RBI leaves rates unchanged, experts see cuts in August
07 June 2016
As widely expected, the Reserve Bank of India (RBI) kept its policy interest rate unchanged at a five-year low of 6.50 per cent on Tuesday, but signalled the prospect of a cut later this year if monsoon rains dampen upward pressure on food prices.
The RBI expressed concern over the slight rise in inflation and some domestic and global upside risks that have sprung up since April.
The decision was taken at the second bi-monthly policy review for the current fiscal by RBI Governor Raghuram Rajan at its headquarters in Mumbai.
"The inflation surprise in the April reading makes the future trajectory of inflation somewhat more uncertain," Rajan said.
In the bi-monthly policy review on 5 April, Rajan had cut by 25 basis points the repurchase rate, or the short-term lending rate for commercial banks on loans taken from the Reserve Bank to 6.5 per cent from 6.75 per cent. The reverse repurchase rate for short-term borrowings was raised to 6 per cent from 5.75 per cent.
The RBI has also retained growth projection at 7.6 per cent for 2016-17 citing corporate profits and surge in consumption.
The central bank said it would soon review implementation of marginal cost lending rate framework by banks.
It says rising crude prices and implementation of the 7th Pay Commission awards pose upside risks to inflation.
In comments to Reuters, most experts predicted a cut in interest rates further down the line. Marie Diron, senior vice-president, sovereign risk group at Moody's Investors Service, Singapore, said, "Looking forward, we do not expect a significant change in the monetary policy stance. Rather, the transmission of monetary policy will influence India's economic developments and credit profile.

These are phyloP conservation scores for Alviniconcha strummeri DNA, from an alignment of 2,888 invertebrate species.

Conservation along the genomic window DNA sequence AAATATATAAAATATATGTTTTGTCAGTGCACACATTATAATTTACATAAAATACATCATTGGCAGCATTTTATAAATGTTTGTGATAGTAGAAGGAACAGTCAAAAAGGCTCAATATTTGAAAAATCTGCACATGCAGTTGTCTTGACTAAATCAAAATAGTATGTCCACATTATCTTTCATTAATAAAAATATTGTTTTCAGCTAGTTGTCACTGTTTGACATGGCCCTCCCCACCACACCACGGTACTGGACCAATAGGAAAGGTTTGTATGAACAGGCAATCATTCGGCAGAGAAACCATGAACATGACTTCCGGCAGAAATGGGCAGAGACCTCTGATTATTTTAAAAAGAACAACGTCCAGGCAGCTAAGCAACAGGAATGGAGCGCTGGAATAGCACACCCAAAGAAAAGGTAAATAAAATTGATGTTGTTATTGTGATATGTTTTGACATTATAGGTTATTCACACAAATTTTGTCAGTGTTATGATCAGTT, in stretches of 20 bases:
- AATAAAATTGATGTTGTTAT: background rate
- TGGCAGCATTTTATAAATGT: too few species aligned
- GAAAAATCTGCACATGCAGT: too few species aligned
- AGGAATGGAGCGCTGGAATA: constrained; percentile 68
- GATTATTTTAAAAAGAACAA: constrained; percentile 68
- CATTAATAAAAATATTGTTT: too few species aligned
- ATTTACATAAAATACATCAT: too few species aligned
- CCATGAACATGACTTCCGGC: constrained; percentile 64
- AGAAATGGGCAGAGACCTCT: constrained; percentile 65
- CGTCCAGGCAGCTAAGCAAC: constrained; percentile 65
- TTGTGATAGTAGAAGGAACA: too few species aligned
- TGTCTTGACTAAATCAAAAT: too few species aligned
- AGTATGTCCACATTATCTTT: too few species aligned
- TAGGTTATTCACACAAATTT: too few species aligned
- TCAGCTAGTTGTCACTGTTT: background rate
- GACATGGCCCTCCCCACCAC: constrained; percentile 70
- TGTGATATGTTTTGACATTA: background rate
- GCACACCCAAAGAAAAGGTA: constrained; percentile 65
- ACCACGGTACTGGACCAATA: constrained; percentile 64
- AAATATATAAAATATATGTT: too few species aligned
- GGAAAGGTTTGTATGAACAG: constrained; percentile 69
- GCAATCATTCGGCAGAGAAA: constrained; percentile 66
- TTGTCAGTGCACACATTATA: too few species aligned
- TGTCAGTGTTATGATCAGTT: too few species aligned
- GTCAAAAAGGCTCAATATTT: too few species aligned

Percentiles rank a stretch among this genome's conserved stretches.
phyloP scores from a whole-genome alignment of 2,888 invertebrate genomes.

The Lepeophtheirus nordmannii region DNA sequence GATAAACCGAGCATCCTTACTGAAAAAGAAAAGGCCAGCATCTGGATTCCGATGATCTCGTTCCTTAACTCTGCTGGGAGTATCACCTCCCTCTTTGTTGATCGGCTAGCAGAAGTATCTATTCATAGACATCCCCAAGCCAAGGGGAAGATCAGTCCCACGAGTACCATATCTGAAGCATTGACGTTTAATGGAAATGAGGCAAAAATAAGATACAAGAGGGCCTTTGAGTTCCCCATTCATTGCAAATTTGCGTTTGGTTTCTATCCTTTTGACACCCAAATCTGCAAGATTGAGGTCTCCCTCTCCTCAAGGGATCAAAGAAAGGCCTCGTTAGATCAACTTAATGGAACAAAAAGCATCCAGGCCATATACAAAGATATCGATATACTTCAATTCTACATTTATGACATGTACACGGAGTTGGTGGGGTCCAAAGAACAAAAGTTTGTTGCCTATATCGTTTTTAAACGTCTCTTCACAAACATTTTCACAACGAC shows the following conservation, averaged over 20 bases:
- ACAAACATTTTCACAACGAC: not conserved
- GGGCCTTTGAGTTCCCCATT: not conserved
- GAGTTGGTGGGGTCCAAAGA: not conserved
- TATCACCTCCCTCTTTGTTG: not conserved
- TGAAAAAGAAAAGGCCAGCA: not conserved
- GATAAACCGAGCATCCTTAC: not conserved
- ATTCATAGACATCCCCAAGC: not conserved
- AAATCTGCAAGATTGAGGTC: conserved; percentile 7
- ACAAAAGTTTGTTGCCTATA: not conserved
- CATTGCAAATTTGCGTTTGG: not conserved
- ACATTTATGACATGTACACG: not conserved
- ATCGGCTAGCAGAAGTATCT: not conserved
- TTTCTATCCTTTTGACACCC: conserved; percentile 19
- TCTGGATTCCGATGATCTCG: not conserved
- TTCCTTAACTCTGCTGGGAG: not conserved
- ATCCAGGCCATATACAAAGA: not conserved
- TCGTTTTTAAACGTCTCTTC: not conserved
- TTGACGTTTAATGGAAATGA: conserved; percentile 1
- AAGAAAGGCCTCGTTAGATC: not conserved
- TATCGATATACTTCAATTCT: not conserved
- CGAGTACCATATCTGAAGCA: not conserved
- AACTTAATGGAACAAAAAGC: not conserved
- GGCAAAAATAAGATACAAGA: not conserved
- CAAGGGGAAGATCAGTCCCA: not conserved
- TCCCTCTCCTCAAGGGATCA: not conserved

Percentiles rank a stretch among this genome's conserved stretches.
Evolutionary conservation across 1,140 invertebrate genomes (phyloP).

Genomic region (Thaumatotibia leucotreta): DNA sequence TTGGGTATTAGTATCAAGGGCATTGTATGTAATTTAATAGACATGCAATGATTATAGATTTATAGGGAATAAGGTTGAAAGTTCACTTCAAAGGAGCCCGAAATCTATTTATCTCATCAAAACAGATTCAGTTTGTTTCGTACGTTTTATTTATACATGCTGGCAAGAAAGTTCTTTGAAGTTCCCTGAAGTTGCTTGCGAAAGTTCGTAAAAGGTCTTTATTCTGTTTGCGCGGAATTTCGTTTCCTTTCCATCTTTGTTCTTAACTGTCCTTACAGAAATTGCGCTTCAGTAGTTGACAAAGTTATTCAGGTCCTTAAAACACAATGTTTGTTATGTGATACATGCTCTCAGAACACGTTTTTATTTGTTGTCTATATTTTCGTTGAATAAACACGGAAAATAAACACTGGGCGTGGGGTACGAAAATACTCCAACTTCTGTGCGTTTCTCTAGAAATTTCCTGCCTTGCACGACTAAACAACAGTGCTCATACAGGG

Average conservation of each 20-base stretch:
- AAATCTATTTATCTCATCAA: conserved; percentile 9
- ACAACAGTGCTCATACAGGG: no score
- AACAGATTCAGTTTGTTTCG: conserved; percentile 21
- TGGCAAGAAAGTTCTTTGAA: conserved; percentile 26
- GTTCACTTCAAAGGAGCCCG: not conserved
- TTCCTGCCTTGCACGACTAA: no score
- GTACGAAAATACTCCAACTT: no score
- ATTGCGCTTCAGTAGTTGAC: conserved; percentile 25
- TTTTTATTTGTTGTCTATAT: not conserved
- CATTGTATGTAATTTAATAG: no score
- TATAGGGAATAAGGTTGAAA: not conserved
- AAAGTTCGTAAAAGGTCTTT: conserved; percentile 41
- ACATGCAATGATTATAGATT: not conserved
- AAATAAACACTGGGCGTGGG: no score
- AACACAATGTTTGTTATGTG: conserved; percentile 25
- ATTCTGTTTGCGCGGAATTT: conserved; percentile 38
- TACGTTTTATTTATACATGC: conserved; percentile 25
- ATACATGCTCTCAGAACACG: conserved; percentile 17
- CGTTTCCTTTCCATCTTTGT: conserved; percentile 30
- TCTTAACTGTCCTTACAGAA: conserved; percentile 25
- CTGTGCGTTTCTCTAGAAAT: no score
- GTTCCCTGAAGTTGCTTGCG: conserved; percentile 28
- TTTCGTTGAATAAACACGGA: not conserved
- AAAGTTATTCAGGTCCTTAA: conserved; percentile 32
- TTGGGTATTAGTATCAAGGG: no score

"First, the effectiveness of the monetary policy framework in maintaining inflation at moderate levels could be tested this year. The RBI highlighted today the uncertain trajectory of inflation.
"A renewed sharp depreciation of the rupee, potentially linked to volatility in global financial markets, could also stoke inflationary pressures. Moreover, with details of the implementation of the Pay Commission's recommendation still unclear, the outlook for wage, housing and overall consumer price inflation remains uncertain and subject to upside risks."
Devendra Kumar Pant, chief economist at India Ratings and Research, said, "It is on expected lines and I think it was one of the rare events when everybody was expecting a status quo.
"As of now this does not change our view on future rate cuts. We are expecting one more rate cut this fiscal based on the way things are.
"We still hold our view that there may be another 25 basis point rate cut in this fiscal year."
Rana Kapoor, managing director and chief executive at YES Bank, said, "I foresee RBI's cautious stance giving way to accommodative actions in August, on the back of favourable monsoon outcomes and sustained acceleration of government reforms.
"Despite a compelling case to cut interest rates amidst favourable monsoon outlook, CPI inflation in line with RBI's projected path, government's progressive reforms and fiscal consolidation and the need to nurture growth, RBI has preferred to remain cautious. It appears that the uncertainties on the global horizon with Fed policy overhang and UK Brexit vote tipped RBI's decision in favour of a status quo. With its accommodative stance still in place, I now see high probability of a rate cut in August by at least 50 bps."